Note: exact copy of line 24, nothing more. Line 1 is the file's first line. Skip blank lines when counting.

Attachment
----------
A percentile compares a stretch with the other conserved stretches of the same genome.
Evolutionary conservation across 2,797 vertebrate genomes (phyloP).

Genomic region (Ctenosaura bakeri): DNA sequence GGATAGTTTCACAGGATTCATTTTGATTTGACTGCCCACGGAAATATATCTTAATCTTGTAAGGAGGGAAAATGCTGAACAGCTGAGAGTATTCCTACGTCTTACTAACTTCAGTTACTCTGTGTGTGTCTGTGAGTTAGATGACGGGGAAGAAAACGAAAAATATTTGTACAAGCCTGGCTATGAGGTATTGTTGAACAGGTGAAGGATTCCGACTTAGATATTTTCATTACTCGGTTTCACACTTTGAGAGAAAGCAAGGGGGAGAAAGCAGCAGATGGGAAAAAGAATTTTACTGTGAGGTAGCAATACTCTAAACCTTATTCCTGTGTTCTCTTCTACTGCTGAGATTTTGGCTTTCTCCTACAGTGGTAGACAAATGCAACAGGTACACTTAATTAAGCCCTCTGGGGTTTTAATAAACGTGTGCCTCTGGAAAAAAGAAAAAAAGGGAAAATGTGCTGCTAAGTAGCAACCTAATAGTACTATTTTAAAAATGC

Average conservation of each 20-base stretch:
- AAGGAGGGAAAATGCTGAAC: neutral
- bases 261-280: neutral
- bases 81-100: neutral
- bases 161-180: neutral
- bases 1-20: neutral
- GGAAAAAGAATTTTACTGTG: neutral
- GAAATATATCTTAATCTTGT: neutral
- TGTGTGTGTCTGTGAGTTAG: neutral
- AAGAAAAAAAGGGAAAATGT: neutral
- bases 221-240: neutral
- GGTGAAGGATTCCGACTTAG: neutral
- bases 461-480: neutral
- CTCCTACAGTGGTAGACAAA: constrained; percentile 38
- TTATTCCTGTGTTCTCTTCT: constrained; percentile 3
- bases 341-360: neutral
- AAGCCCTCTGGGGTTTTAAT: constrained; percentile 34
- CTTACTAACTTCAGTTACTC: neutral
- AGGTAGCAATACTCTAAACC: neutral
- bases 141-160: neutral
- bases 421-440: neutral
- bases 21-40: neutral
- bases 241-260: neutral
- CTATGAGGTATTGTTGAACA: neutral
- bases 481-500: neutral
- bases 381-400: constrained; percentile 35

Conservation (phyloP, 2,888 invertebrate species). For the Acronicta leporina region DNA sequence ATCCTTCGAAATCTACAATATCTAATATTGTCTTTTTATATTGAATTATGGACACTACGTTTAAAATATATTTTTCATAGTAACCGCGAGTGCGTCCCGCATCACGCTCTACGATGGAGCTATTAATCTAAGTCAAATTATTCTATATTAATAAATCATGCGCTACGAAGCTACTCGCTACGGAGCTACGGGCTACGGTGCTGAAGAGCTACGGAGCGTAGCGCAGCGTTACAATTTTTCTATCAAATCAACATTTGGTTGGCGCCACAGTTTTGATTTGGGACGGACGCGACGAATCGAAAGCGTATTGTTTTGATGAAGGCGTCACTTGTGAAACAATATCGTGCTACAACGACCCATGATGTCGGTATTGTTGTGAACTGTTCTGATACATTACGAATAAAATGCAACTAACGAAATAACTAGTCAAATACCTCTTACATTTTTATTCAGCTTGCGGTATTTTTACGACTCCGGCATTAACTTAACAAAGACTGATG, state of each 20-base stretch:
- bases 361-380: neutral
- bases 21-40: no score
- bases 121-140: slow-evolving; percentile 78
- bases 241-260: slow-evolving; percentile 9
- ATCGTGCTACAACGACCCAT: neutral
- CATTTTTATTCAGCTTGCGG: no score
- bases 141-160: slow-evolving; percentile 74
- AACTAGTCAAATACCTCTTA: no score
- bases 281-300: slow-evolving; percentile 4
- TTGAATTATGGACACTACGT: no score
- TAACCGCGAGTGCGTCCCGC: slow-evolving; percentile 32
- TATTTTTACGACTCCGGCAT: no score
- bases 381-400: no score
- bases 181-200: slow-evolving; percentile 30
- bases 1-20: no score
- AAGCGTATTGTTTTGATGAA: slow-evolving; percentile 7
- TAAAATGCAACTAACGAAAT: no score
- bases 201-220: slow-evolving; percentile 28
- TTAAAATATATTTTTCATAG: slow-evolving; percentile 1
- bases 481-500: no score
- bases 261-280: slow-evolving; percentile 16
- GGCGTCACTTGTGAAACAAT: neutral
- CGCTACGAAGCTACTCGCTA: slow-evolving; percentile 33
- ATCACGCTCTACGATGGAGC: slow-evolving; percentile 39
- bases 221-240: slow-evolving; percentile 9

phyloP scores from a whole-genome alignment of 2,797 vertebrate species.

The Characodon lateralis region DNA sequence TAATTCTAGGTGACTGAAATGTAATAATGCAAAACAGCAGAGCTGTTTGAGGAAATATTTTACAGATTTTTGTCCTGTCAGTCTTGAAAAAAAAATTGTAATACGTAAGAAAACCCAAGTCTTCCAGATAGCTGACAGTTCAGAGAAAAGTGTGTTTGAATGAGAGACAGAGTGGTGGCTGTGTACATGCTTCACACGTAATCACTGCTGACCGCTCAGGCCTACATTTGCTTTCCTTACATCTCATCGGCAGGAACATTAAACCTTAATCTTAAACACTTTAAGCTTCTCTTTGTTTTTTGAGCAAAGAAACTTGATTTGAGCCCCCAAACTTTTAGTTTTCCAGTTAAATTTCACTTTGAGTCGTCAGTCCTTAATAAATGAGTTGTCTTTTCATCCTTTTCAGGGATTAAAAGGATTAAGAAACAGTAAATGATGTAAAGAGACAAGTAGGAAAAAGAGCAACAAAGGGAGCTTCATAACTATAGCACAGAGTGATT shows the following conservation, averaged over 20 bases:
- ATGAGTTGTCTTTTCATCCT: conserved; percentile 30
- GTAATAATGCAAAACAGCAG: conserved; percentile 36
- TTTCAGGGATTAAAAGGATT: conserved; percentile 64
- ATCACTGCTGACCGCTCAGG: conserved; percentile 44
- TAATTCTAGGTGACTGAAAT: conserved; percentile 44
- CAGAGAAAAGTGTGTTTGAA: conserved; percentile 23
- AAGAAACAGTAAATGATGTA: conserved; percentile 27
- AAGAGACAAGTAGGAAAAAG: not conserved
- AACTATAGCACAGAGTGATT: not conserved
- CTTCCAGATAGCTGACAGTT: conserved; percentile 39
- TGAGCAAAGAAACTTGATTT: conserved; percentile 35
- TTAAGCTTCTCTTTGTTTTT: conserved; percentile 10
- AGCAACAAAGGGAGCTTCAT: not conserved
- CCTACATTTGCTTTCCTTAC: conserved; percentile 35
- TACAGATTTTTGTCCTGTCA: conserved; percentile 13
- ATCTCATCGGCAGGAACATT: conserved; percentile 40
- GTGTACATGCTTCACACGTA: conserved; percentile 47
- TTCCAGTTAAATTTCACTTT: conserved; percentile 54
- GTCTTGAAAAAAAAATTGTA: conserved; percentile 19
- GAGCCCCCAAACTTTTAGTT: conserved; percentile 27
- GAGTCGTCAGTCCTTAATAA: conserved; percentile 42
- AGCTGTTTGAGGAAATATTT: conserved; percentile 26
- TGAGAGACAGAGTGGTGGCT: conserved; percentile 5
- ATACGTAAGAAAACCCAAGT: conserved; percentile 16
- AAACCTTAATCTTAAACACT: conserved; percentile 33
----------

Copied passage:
- bases 421-440: neutral